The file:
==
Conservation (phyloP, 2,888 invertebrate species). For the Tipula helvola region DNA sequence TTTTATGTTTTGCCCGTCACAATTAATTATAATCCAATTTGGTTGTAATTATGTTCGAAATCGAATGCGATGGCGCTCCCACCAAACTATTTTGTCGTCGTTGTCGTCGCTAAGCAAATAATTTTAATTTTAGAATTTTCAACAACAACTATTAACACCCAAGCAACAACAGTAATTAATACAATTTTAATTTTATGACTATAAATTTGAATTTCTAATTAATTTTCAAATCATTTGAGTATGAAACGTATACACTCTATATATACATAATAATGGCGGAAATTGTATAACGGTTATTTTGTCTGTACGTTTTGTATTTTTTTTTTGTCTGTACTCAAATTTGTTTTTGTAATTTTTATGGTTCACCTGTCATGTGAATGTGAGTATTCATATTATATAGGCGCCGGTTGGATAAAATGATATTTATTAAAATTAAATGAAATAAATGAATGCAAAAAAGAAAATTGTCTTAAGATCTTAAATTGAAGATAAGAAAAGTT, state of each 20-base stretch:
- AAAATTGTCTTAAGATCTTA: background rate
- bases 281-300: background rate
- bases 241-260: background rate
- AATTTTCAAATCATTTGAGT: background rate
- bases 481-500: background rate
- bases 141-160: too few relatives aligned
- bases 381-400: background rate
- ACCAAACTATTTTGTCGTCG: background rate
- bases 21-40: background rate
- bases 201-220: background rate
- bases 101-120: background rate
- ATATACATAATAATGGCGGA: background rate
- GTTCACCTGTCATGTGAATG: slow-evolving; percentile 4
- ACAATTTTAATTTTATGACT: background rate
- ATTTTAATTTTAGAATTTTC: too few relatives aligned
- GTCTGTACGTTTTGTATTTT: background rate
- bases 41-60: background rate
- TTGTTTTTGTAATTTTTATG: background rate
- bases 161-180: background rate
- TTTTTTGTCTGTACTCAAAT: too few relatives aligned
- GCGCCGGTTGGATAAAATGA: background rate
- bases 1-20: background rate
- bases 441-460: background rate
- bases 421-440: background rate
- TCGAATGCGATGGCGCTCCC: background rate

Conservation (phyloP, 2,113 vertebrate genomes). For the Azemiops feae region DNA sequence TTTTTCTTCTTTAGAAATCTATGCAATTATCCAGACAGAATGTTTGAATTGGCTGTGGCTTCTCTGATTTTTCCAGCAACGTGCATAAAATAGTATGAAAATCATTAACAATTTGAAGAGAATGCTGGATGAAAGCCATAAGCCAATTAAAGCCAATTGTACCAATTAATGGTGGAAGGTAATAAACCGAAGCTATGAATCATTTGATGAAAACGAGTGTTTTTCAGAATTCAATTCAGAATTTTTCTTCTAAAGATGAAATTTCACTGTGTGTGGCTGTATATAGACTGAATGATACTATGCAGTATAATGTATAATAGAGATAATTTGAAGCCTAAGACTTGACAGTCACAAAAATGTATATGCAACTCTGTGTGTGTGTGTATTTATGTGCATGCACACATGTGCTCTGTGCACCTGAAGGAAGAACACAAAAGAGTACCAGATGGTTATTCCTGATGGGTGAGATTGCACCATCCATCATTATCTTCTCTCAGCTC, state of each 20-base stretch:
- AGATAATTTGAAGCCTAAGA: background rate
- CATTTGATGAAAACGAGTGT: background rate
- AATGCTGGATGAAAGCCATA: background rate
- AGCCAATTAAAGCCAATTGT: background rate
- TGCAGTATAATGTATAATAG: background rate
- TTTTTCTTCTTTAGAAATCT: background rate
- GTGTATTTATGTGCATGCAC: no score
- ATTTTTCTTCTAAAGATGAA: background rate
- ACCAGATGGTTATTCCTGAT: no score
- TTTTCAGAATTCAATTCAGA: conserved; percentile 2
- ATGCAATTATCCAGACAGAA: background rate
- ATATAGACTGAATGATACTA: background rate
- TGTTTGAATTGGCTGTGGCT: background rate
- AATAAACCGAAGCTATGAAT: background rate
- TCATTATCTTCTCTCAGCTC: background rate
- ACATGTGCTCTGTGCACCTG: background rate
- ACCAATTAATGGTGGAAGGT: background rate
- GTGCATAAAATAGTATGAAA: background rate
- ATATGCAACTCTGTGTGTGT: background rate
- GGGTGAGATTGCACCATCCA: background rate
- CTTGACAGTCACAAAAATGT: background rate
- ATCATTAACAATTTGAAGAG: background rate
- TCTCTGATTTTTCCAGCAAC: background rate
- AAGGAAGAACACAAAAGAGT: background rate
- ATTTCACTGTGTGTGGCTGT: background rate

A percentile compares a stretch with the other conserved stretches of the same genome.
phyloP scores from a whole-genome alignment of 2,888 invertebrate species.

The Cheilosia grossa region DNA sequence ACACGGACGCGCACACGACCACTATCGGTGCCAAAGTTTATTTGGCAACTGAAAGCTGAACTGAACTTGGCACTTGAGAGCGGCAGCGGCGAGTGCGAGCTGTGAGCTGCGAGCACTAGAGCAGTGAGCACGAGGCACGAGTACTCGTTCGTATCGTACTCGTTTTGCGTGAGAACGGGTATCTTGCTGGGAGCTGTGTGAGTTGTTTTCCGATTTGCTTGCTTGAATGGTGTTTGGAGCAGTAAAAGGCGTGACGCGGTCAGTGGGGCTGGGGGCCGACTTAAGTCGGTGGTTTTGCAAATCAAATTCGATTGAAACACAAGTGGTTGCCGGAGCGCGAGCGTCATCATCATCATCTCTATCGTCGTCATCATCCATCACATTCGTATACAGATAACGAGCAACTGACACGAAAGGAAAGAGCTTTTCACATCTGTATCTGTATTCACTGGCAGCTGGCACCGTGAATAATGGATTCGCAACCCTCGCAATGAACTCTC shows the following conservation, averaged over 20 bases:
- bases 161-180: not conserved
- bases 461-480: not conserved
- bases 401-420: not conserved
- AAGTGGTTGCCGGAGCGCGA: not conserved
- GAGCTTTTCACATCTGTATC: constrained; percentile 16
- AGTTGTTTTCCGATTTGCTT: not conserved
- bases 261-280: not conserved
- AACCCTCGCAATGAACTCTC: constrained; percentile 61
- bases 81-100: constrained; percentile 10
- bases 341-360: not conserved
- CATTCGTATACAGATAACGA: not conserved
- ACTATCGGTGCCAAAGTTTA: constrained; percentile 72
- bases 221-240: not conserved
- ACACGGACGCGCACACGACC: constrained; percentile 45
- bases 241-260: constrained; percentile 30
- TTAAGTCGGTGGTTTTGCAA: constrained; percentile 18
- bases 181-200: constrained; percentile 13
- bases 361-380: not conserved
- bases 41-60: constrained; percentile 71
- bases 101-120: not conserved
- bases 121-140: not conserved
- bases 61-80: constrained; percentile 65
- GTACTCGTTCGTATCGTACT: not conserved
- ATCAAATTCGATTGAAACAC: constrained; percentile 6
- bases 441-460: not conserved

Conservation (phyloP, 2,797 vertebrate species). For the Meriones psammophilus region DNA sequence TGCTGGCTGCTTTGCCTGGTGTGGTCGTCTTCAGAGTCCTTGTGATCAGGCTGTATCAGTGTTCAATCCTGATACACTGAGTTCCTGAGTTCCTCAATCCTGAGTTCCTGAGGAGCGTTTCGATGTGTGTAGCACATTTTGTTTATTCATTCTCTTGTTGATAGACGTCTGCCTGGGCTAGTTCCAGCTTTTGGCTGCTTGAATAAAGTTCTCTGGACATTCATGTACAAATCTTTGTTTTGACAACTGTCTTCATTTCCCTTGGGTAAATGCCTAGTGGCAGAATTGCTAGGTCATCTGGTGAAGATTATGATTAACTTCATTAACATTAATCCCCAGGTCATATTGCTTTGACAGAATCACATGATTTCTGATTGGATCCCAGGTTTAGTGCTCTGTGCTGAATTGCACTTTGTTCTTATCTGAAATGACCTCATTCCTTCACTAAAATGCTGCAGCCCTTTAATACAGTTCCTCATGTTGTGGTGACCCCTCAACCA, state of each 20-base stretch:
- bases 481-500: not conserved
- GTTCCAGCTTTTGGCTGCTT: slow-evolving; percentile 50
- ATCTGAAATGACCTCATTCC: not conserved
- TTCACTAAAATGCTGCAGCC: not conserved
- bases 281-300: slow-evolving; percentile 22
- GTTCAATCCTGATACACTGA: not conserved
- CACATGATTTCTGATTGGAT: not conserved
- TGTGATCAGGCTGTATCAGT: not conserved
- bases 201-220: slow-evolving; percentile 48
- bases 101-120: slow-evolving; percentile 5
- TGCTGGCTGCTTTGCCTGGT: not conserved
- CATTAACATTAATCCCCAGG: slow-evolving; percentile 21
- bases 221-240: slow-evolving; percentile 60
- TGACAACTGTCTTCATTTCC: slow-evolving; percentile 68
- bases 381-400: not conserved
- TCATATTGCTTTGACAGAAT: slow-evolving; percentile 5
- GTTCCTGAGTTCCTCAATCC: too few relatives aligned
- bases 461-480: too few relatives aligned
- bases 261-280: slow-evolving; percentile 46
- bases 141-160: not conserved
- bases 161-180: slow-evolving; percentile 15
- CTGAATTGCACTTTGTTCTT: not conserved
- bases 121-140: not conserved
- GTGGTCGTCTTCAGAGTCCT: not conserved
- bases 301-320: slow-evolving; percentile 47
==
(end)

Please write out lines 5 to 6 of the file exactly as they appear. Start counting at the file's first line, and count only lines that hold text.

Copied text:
- AATTTTCAAATCATTTGAGT: background rate
- bases 481-500: background rate